Russia & FSU

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Snapshot,
Jacob Stokes

While the world focuses on China’s aggression in the seas to its east, China’s leaders are looking west with their "One Belt, One Road" strategy. If successful, the ambitious program would make China a principal economic and diplomatic force in Eurasian integration.

Snapshot,
Thomas J. Reese and Daniel I. Mark

Moscow is applying its restrictive laws in Crimea. As a result, Muslims, Jews, and even some Orthodox Christian groups are facing increasing discrimination.

Snapshot,
Ilan Berman

Mixed martial arts has become a way for the increasingly isolated Russia to interact with the rest of the world. The message is clear: despite Western sanctions, Russia is still very much a global contender.

Snapshot,
Nicholas Waller

More than a decade after overt hostilities between Russia and Chechen separatists ended in the Caucasus, two old foes clash once again, this time in Ukraine.

Snapshot,
Alisher Ilkhamov and Jeff Goldstein

Uzbekistani President Islam Karimov may have won yet another fraudulent election, but challenges to his rule abound.

Snapshot,
Marlene Laruelle

Washington's latest sanctions have missed the mark. Targeting an ideologue such as Alexander Dugin will do little to punish Russia for its crimes against Ukraine.

Snapshot,
Gregory Feifer

Last December, an emotional defense of the Kremlin’s war in Ukraine began swirling around the Internet. Amid the volleys of opinion about Moscow’s actions, the provenance of this particular open letter stood out: its authors were descendants of some of the most powerful Russian aristocratic families that fled the country after the Bolshevik Revolution in 1917.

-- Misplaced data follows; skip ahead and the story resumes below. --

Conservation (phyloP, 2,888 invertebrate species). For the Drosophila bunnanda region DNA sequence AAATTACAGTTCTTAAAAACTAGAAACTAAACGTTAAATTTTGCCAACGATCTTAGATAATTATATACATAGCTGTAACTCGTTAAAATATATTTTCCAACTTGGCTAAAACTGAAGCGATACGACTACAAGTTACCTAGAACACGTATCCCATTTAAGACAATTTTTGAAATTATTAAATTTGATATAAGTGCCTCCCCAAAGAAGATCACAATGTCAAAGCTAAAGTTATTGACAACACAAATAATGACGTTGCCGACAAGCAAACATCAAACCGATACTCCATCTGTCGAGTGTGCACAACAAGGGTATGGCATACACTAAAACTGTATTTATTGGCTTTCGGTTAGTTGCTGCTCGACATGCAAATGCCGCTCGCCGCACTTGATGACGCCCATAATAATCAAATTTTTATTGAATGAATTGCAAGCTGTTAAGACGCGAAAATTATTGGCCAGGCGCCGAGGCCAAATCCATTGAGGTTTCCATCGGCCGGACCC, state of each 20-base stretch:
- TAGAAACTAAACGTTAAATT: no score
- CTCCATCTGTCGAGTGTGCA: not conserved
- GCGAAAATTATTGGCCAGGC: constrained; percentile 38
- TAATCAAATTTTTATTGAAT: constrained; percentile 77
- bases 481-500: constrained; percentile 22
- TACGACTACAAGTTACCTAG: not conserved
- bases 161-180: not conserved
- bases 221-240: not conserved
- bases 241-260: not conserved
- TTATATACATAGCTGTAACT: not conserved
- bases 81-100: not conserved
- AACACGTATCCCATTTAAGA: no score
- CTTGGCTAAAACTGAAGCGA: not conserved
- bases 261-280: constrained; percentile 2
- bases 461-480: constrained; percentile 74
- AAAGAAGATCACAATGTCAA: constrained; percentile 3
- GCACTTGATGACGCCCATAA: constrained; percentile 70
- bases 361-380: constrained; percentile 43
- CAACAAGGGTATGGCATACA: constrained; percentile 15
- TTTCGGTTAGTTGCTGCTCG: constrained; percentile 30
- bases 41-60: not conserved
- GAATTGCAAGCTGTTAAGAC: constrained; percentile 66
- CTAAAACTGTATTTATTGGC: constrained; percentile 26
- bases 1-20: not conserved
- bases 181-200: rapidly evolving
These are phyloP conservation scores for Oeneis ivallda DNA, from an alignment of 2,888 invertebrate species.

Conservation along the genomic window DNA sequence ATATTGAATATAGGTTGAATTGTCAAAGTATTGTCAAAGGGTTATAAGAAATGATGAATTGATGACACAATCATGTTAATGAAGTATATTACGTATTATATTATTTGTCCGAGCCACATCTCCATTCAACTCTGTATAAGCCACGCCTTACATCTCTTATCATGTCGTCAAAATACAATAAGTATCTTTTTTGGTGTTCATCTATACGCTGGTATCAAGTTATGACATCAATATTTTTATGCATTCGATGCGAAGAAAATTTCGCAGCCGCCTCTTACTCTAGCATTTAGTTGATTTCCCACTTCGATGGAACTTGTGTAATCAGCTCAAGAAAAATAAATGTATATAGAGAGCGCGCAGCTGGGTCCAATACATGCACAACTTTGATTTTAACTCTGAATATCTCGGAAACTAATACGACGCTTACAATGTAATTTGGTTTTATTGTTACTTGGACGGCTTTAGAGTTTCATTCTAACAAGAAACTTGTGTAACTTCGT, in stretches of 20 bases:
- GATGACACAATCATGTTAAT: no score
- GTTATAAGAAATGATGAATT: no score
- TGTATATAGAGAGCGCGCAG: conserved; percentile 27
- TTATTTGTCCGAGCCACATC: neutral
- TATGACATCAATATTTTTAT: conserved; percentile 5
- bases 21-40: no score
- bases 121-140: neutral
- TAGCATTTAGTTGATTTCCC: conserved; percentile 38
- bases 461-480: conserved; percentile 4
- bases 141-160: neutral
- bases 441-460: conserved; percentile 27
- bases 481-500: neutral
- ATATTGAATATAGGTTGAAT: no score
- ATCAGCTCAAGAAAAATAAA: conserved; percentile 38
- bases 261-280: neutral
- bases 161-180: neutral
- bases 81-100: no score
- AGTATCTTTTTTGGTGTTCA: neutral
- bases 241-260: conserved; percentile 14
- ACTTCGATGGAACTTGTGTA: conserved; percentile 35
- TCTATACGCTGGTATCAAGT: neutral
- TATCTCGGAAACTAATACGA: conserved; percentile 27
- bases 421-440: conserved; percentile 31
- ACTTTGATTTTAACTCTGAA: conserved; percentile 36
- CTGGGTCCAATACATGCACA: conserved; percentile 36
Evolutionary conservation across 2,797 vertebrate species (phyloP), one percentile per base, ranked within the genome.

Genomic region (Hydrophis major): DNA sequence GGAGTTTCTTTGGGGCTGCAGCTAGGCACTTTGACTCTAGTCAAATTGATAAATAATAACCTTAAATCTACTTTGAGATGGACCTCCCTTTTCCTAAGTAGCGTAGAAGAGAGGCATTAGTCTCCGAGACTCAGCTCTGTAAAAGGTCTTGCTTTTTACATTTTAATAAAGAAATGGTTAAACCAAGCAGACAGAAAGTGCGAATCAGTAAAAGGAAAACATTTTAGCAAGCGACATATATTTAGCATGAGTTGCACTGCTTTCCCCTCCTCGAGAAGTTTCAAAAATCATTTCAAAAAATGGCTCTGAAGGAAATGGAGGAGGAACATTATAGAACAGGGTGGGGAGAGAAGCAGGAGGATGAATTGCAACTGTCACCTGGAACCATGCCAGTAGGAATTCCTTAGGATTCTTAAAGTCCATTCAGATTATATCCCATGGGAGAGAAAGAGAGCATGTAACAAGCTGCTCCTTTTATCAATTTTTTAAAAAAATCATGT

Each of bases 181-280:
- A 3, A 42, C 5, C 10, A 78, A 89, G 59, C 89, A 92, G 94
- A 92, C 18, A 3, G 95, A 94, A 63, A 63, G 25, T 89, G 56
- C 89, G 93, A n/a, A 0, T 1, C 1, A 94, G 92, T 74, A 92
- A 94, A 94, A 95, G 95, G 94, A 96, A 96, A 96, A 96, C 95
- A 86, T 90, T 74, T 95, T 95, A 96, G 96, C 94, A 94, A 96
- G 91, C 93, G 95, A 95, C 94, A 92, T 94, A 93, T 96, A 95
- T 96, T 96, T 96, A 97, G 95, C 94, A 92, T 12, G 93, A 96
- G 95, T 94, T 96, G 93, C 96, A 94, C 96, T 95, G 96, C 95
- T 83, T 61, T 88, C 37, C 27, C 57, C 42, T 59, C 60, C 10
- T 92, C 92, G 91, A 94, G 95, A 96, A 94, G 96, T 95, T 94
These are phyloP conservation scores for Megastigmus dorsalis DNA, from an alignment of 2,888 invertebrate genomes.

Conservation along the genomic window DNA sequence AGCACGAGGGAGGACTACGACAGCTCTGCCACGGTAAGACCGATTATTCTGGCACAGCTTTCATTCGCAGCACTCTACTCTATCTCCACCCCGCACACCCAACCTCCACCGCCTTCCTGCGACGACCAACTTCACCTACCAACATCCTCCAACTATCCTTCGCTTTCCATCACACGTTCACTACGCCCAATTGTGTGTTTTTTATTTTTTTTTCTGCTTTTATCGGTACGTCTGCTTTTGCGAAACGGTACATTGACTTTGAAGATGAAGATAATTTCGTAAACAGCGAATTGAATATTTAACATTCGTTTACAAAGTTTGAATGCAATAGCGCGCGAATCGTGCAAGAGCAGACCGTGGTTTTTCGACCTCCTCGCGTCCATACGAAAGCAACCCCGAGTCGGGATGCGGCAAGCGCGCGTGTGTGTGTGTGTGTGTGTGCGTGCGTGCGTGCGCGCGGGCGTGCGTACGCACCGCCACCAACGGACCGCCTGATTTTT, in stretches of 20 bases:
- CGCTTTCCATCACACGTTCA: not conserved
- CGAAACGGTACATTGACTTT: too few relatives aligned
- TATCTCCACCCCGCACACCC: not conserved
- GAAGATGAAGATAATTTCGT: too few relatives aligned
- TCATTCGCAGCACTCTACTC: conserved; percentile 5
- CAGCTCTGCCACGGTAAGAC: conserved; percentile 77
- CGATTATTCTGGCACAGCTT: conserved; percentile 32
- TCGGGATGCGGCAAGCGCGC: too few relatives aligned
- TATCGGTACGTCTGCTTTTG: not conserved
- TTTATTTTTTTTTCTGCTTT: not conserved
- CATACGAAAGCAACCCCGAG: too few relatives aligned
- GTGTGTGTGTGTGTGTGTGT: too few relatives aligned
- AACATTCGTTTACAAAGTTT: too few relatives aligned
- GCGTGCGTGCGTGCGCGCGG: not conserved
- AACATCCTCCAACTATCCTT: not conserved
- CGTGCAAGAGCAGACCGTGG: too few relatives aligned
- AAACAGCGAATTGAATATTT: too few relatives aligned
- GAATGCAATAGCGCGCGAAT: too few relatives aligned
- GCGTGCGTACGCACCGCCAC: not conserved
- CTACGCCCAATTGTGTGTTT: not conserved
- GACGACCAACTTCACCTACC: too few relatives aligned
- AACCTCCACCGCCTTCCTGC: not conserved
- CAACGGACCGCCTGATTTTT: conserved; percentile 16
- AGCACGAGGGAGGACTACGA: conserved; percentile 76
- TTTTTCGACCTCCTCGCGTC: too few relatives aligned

Snapshot,
Paul Stronski

Criminal and militant groups in eastern Ukraine, although formally united against the Ukrainian state, are mostly just interested in the spoils of war. The commanders of these groups have little incentive to build a peace that weakens their own power.

Snapshot,
Olena Lennon

The nationalistic ideology among some in the Ukrainian diaspora is fueling extreme sentiments both abroad and in their homeland.

Letter From,
Gregory Feifer

From Klaipeda to Vilnius, Lithuanians are preparing for the day that Russian President Vladimir Putin turns from Crimea and the civil war in eastern Ukraine toward them or their neighbors in Latvia and Estonia. Their jitters are understandable; every family in the Baltics has direct experience with Russian occupation.

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